The docks are the heart of Southampton. Four-hundred years ago The Mayflower sailed from here to found the New World.
There were high hopes too, when White Star's Titanic left Berth 44 in 1912.
People here have learned to take things in their stride; to be patient while they wait for a storm to pass, but also to take an opportunity when it is presented.
Brexit could go either way, and business people are very aware of the dangers. But it is the people of Southampton who will decide the fortunes of the city's two MPs - one Labour and one Conservative. Both are campaigning hard.
Labour points out the challenges the city faces. This city has seen the death of old industry - shipbuilding at the Vosper Thornycroft yard has long gone, the Ford Transit factory closed as production moved to Turkey.
There are pockets of poverty alongside the new coffee shops, Universal Credit seen as a scourge, schools talk of a lack of aspiration, nothing to lift people up.
On the big estates and in tower blocks, however, you do hear words of respect for Prime Minister Boris Johnson.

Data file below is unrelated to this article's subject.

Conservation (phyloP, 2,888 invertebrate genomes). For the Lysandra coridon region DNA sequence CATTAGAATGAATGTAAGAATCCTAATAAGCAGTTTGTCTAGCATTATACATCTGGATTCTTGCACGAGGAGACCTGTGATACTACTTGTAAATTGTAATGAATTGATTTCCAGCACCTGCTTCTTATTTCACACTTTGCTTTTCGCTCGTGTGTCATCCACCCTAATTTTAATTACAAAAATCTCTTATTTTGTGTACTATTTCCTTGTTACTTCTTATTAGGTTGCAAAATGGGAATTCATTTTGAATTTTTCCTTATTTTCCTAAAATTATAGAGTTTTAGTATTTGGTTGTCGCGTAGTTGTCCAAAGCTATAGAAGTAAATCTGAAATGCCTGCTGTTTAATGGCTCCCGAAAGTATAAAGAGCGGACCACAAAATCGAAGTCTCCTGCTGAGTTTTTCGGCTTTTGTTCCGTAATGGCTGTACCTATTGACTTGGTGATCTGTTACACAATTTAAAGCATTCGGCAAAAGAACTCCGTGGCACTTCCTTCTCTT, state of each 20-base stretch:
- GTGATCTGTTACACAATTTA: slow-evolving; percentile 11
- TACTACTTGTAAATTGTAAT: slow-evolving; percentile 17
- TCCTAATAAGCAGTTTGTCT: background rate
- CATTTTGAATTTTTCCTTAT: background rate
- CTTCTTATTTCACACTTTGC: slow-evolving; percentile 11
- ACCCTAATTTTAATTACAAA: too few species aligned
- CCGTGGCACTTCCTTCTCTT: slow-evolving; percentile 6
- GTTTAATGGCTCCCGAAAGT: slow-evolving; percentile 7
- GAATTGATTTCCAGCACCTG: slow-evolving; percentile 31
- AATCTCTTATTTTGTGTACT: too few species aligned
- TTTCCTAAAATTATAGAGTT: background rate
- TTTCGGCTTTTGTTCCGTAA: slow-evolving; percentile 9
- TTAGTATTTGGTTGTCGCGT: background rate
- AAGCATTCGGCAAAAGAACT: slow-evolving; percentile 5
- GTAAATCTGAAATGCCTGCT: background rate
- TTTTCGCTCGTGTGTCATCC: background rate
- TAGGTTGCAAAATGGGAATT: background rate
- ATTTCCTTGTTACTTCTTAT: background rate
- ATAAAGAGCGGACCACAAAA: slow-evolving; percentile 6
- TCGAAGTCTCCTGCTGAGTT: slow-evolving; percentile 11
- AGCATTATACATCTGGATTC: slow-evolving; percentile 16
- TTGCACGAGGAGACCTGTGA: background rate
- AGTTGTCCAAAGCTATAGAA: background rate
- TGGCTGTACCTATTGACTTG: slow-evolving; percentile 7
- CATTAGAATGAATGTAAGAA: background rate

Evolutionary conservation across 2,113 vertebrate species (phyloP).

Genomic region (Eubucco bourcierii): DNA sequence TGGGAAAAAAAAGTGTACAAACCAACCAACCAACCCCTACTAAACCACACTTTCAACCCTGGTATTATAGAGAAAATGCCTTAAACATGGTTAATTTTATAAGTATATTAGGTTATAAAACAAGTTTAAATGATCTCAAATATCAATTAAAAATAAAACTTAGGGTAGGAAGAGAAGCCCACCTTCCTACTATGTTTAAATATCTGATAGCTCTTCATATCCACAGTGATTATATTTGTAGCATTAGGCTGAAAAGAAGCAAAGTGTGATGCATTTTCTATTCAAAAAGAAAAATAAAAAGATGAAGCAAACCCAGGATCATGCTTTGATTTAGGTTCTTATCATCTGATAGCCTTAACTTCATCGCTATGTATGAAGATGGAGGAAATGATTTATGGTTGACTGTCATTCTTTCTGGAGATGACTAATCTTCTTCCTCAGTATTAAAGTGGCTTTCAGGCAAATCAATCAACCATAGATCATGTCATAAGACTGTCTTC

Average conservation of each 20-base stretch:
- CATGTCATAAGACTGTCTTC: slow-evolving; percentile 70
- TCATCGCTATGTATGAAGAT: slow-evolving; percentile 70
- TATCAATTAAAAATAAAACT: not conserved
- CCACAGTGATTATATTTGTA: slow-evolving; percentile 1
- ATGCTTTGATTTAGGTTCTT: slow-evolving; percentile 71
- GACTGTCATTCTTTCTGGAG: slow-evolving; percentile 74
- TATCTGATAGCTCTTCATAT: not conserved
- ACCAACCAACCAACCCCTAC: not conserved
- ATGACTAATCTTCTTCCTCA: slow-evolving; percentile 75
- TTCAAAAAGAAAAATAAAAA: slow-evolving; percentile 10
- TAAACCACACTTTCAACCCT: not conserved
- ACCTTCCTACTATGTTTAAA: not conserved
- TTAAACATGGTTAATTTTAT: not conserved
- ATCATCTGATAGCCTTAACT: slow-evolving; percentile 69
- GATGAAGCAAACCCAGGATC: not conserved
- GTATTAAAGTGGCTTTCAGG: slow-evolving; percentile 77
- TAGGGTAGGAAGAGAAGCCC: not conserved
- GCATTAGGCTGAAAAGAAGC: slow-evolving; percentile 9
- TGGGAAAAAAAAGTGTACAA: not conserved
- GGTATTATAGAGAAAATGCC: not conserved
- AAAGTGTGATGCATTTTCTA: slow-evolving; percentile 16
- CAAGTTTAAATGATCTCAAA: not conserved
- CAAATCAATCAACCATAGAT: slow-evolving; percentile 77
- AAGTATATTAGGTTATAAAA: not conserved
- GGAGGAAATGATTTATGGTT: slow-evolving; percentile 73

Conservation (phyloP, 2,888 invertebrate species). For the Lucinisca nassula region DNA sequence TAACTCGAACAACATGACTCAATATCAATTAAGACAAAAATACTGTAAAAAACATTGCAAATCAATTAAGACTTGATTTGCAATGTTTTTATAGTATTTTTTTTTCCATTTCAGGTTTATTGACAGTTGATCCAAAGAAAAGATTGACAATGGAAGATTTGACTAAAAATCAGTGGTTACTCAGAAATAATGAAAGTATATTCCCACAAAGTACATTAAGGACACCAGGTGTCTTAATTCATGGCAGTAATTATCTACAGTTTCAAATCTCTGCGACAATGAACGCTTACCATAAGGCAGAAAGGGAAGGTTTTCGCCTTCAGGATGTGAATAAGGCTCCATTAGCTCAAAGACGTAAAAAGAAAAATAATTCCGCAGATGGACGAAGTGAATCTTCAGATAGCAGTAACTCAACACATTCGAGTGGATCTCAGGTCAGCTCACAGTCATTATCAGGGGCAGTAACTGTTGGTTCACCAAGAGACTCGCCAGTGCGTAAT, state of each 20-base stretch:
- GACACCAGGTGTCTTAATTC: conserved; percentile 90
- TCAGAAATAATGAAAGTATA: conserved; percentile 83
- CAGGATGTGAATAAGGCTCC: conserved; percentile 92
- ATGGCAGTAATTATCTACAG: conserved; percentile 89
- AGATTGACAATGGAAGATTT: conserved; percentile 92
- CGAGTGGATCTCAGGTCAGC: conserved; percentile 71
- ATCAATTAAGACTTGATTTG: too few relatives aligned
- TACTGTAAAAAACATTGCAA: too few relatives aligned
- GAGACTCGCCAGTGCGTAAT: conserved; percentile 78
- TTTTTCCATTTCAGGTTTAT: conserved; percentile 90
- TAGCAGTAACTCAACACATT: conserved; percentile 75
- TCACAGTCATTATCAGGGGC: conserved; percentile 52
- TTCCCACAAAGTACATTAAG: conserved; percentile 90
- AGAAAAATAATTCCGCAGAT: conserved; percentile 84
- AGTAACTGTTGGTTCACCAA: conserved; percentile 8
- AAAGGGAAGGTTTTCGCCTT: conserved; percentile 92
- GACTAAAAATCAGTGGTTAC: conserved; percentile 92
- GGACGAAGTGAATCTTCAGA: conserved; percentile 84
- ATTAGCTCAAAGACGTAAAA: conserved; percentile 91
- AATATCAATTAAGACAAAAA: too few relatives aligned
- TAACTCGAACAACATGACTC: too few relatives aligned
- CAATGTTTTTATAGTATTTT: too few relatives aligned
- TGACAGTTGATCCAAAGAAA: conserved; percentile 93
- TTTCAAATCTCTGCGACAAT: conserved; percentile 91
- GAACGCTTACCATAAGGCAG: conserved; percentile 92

They like his attitude even if they question his motivation, or ability to deliver.
Whilst waiting times for a doctor or hospital appointment are worrying, they see money going in. The police are recruiting again.
The other parties are standing too - but Lib Dems, Brexit and UKIP are being squeezed in the battle between the big two. The Greens may keep their loyalists.
A city by the sea cannot help but worry about climate change, and air pollution too with plans to expand the airport and a clean air zone scrapped.
But the true divide is on Brexit. Southampton knows we are at that moment of departure, either casting off the ropes and braving the global trade winds or thinking again and staying in a familiar port.
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